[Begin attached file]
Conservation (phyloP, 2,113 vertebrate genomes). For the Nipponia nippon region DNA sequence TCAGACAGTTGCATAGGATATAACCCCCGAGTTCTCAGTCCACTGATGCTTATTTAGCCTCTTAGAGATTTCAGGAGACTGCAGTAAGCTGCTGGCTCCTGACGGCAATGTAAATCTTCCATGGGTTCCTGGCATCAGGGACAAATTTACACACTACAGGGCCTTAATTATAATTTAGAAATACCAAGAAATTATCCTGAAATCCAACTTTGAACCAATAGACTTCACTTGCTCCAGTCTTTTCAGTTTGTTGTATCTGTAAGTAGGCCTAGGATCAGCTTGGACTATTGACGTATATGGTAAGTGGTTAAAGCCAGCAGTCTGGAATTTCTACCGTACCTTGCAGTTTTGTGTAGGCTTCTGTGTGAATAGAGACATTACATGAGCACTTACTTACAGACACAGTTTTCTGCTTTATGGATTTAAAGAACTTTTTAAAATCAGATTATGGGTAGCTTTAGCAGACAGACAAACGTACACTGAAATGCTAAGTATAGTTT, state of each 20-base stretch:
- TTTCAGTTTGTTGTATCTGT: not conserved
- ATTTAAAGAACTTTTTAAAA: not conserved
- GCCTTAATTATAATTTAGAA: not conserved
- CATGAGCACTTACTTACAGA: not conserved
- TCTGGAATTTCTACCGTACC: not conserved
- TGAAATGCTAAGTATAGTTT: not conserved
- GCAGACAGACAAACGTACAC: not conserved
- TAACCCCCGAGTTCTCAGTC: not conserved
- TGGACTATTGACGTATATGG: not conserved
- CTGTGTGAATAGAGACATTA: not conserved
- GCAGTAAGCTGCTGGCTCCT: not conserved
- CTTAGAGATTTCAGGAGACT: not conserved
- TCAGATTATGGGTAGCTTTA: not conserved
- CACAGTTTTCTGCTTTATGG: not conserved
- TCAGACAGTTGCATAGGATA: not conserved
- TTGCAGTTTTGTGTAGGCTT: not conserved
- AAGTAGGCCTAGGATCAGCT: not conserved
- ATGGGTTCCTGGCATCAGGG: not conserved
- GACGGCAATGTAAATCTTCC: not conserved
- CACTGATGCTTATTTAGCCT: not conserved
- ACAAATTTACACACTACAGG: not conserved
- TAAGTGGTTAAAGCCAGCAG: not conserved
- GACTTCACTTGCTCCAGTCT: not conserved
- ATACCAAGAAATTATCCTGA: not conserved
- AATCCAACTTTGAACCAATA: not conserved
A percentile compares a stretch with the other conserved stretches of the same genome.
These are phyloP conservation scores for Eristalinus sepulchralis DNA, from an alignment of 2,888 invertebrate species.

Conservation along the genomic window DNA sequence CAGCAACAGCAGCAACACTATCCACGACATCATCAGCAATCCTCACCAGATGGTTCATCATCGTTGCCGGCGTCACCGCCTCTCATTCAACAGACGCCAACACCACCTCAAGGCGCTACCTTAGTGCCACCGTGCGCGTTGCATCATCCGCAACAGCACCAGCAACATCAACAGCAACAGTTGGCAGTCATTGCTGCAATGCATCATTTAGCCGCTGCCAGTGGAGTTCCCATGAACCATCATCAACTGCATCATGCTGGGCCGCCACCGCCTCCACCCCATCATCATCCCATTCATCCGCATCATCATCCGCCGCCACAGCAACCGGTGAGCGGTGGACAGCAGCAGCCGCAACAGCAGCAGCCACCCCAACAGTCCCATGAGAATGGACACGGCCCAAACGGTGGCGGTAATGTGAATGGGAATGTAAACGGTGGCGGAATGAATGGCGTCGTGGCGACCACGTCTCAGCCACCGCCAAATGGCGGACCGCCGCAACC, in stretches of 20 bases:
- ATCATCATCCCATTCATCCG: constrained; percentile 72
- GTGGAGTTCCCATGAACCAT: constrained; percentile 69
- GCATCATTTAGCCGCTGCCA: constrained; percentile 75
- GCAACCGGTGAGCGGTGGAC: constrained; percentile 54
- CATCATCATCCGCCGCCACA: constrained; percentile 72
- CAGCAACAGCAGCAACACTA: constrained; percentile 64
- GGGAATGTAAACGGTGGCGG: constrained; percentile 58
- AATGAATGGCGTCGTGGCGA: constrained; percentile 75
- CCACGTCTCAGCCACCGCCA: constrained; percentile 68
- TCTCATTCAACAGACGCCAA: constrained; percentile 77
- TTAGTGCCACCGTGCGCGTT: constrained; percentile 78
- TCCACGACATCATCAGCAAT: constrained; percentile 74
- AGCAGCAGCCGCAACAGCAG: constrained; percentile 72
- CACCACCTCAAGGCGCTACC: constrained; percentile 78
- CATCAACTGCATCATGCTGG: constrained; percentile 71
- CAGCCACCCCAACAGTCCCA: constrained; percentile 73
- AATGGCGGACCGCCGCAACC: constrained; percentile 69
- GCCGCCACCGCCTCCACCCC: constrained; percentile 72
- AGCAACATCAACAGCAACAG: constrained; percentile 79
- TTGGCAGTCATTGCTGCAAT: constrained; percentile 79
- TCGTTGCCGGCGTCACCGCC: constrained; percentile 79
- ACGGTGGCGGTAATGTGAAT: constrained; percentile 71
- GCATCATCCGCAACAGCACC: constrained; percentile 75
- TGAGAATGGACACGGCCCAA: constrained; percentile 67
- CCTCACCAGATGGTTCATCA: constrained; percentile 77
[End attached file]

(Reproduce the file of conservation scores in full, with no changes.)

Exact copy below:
Conservation (phyloP, 2,113 vertebrate genomes). For the Nipponia nippon region DNA sequence TCAGACAGTTGCATAGGATATAACCCCCGAGTTCTCAGTCCACTGATGCTTATTTAGCCTCTTAGAGATTTCAGGAGACTGCAGTAAGCTGCTGGCTCCTGACGGCAATGTAAATCTTCCATGGGTTCCTGGCATCAGGGACAAATTTACACACTACAGGGCCTTAATTATAATTTAGAAATACCAAGAAATTATCCTGAAATCCAACTTTGAACCAATAGACTTCACTTGCTCCAGTCTTTTCAGTTTGTTGTATCTGTAAGTAGGCCTAGGATCAGCTTGGACTATTGACGTATATGGTAAGTGGTTAAAGCCAGCAGTCTGGAATTTCTACCGTACCTTGCAGTTTTGTGTAGGCTTCTGTGTGAATAGAGACATTACATGAGCACTTACTTACAGACACAGTTTTCTGCTTTATGGATTTAAAGAACTTTTTAAAATCAGATTATGGGTAGCTTTAGCAGACAGACAAACGTACACTGAAATGCTAAGTATAGTTT, state of each 20-base stretch:
- TTTCAGTTTGTTGTATCTGT: not conserved
- ATTTAAAGAACTTTTTAAAA: not conserved
- GCCTTAATTATAATTTAGAA: not conserved
- CATGAGCACTTACTTACAGA: not conserved
- TCTGGAATTTCTACCGTACC: not conserved
- TGAAATGCTAAGTATAGTTT: not conserved
- GCAGACAGACAAACGTACAC: not conserved
- TAACCCCCGAGTTCTCAGTC: not conserved
- TGGACTATTGACGTATATGG: not conserved
- CTGTGTGAATAGAGACATTA: not conserved
- GCAGTAAGCTGCTGGCTCCT: not conserved
- CTTAGAGATTTCAGGAGACT: not conserved
- TCAGATTATGGGTAGCTTTA: not conserved
- CACAGTTTTCTGCTTTATGG: not conserved
- TCAGACAGTTGCATAGGATA: not conserved
- TTGCAGTTTTGTGTAGGCTT: not conserved
- AAGTAGGCCTAGGATCAGCT: not conserved
- ATGGGTTCCTGGCATCAGGG: not conserved
- GACGGCAATGTAAATCTTCC: not conserved
- CACTGATGCTTATTTAGCCT: not conserved
- ACAAATTTACACACTACAGG: not conserved
- TAAGTGGTTAAAGCCAGCAG: not conserved
- GACTTCACTTGCTCCAGTCT: not conserved
- ATACCAAGAAATTATCCTGA: not conserved
- AATCCAACTTTGAACCAATA: not conserved
A percentile compares a stretch with the other conserved stretches of the same genome.
These are phyloP conservation scores for Eristalinus sepulchralis DNA, from an alignment of 2,888 invertebrate species.

Conservation along the genomic window DNA sequence CAGCAACAGCAGCAACACTATCCACGACATCATCAGCAATCCTCACCAGATGGTTCATCATCGTTGCCGGCGTCACCGCCTCTCATTCAACAGACGCCAACACCACCTCAAGGCGCTACCTTAGTGCCACCGTGCGCGTTGCATCATCCGCAACAGCACCAGCAACATCAACAGCAACAGTTGGCAGTCATTGCTGCAATGCATCATTTAGCCGCTGCCAGTGGAGTTCCCATGAACCATCATCAACTGCATCATGCTGGGCCGCCACCGCCTCCACCCCATCATCATCCCATTCATCCGCATCATCATCCGCCGCCACAGCAACCGGTGAGCGGTGGACAGCAGCAGCCGCAACAGCAGCAGCCACCCCAACAGTCCCATGAGAATGGACACGGCCCAAACGGTGGCGGTAATGTGAATGGGAATGTAAACGGTGGCGGAATGAATGGCGTCGTGGCGACCACGTCTCAGCCACCGCCAAATGGCGGACCGCCGCAACC, in stretches of 20 bases:
- ATCATCATCCCATTCATCCG: constrained; percentile 72
- GTGGAGTTCCCATGAACCAT: constrained; percentile 69
- GCATCATTTAGCCGCTGCCA: constrained; percentile 75
- GCAACCGGTGAGCGGTGGAC: constrained; percentile 54
- CATCATCATCCGCCGCCACA: constrained; percentile 72
- CAGCAACAGCAGCAACACTA: constrained; percentile 64
- GGGAATGTAAACGGTGGCGG: constrained; percentile 58
- AATGAATGGCGTCGTGGCGA: constrained; percentile 75
- CCACGTCTCAGCCACCGCCA: constrained; percentile 68
- TCTCATTCAACAGACGCCAA: constrained; percentile 77
- TTAGTGCCACCGTGCGCGTT: constrained; percentile 78
- TCCACGACATCATCAGCAAT: constrained; percentile 74
- AGCAGCAGCCGCAACAGCAG: constrained; percentile 72
- CACCACCTCAAGGCGCTACC: constrained; percentile 78
- CATCAACTGCATCATGCTGG: constrained; percentile 71
- CAGCCACCCCAACAGTCCCA: constrained; percentile 73
- AATGGCGGACCGCCGCAACC: constrained; percentile 69
- GCCGCCACCGCCTCCACCCC: constrained; percentile 72
- AGCAACATCAACAGCAACAG: constrained; percentile 79
- TTGGCAGTCATTGCTGCAAT: constrained; percentile 79
- TCGTTGCCGGCGTCACCGCC: constrained; percentile 79
- ACGGTGGCGGTAATGTGAAT: constrained; percentile 71
- GCATCATCCGCAACAGCACC: constrained; percentile 75
- TGAGAATGGACACGGCCCAA: constrained; percentile 67
- CCTCACCAGATGGTTCATCA: constrained; percentile 77